Elson confirmed Black Sr.’s comments early Monday afternoon.

            “Whatever his father said, I’m sure it’s precisely accurate,” Elson said.

            Elson would not go into further detail as to why he informed Black and his father that he needed to seek a school change.

            Black saw action in three total games as a starter this season for the Hilltoppers, throwing for 277 yards and one touchdown and running for another 68 yards. In 2007, Black saw action in all 12 games – starting two. For his career at WKU, Black went 115-of-182 through the air for 1,284 yards and nine touchdowns. He also ran for 392 yards and two scores.

Read more in Tuesday’s Daily News 

WKU football blog: K.J. Black situation

October 6, 2008

By NICK BAUMGARDNER

The Daily News

nbaumgardner@bgdailynews.com/783-3239

            Western Kentucky football coach David Elson confirmed on Monday that he did indeed inform sophomore quarterback K.J. Black that he needed to find another football program to play for.

            Elson did not speak of any updates early Monday afternoon with regard to Black’s current status with the team, but did say the team will likely release a statement about the matter later today.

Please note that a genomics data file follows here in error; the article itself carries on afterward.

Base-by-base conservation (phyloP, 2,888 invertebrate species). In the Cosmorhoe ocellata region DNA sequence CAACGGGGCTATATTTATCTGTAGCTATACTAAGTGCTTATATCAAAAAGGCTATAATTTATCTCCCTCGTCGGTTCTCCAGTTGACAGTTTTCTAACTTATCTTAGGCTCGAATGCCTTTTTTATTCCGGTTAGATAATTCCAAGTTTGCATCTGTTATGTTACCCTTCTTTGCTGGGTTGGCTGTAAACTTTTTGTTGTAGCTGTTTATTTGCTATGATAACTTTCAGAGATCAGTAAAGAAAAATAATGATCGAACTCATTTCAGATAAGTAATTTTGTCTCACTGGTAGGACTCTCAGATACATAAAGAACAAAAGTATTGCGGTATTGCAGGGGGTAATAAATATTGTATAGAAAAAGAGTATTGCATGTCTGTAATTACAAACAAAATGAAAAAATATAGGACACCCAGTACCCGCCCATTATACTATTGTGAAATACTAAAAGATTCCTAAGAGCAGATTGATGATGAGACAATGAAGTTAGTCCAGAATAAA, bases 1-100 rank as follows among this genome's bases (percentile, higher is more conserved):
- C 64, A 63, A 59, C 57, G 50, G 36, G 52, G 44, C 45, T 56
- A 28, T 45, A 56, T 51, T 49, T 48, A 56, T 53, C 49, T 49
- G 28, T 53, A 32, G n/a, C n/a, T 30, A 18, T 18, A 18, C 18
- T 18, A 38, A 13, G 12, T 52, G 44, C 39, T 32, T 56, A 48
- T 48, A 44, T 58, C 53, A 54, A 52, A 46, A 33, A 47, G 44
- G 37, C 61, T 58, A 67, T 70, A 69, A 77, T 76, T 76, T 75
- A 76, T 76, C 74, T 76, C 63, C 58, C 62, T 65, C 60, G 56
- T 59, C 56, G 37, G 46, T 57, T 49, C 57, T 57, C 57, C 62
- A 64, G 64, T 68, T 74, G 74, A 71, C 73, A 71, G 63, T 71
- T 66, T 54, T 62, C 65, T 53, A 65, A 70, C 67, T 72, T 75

“Nothing has changed, but I’m hoping we’ll get some resolve by the end of the day and we’ll be able to comment on that,” Elson said. “A (press) release on exactly what’s going on will be released today.”

            Black began 2008 as the team’s starting quarterback before getting injured in a week-two game at Eastern Kentucky. Senior David Wolke then started the next two games before Black returned to start two weeks ago at Kentucky.

            Citing poor overall performance, Elson then announced last Tuesday that Black would no longer be the team’s starter – and that Wolke would take over the job for the remainder of 2008. Black then skipped practice later that evening – for reasons unknown – and failed to inform the team. 

            As reported in the Daily News last Thursday, Kenneth Black Sr. – K.J. Black’s father – said in an e-mail that Elson informed him on the telephone last Wednesday that Black “needs to find another school.”

            “Whatever his father said, I’m sure it’s precisely accurate,” Elson said.

            Elson added that Black was never asked to change his position on the team. 

For more information, read Tuesday’s Daily News.

WKU football blog: Virginia Tech post-game

October 4, 2008

Moral victory: 

If you didn’t know any better, you might think that Western Kentucky coach David Elson’s post-game press conference came after a Hilltopper victory. 

And while that certainly wasn’t the case on Saturday at Virginia Tech, Elson seemed ecstatic about the way his team fought back in the second half — and seemed to think that a team that has been searching high and low for an identity all season long, might have just found one.